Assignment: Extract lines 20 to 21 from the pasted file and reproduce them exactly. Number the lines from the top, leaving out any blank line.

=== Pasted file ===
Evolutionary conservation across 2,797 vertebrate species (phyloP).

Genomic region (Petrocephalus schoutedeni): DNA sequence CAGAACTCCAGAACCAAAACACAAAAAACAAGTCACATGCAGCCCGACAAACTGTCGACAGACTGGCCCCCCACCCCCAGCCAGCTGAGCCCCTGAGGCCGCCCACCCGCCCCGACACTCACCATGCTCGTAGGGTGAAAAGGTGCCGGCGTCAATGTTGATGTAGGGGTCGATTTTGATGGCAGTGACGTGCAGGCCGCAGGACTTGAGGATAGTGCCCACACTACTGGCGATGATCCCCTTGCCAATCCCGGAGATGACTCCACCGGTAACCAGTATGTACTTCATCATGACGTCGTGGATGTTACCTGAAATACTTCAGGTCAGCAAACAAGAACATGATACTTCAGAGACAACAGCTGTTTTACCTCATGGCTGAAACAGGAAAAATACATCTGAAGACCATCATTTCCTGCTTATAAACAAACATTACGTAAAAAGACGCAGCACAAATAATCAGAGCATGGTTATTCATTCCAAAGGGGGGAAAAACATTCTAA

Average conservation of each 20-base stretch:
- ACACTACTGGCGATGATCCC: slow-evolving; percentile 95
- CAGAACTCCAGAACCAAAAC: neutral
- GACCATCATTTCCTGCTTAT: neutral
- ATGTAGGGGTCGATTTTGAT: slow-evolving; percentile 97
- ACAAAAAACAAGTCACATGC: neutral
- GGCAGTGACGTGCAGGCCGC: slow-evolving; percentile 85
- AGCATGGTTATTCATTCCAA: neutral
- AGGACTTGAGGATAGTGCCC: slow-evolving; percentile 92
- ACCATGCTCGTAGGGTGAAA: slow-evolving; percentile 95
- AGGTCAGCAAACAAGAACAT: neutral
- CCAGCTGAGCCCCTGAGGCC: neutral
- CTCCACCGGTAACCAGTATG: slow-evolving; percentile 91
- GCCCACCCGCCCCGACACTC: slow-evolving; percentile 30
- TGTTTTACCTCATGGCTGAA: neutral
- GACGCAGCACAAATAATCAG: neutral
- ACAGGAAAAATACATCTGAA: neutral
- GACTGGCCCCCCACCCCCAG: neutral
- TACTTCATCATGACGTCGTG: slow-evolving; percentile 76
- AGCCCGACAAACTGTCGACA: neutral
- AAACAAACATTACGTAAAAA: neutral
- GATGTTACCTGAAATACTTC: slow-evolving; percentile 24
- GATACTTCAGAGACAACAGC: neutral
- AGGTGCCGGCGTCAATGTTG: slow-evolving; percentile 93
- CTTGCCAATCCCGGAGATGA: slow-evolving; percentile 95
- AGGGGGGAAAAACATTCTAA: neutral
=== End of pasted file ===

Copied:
- GACTGGCCCCCCACCCCCAG: neutral
- TACTTCATCATGACGTCGTG: slow-evolving; percentile 76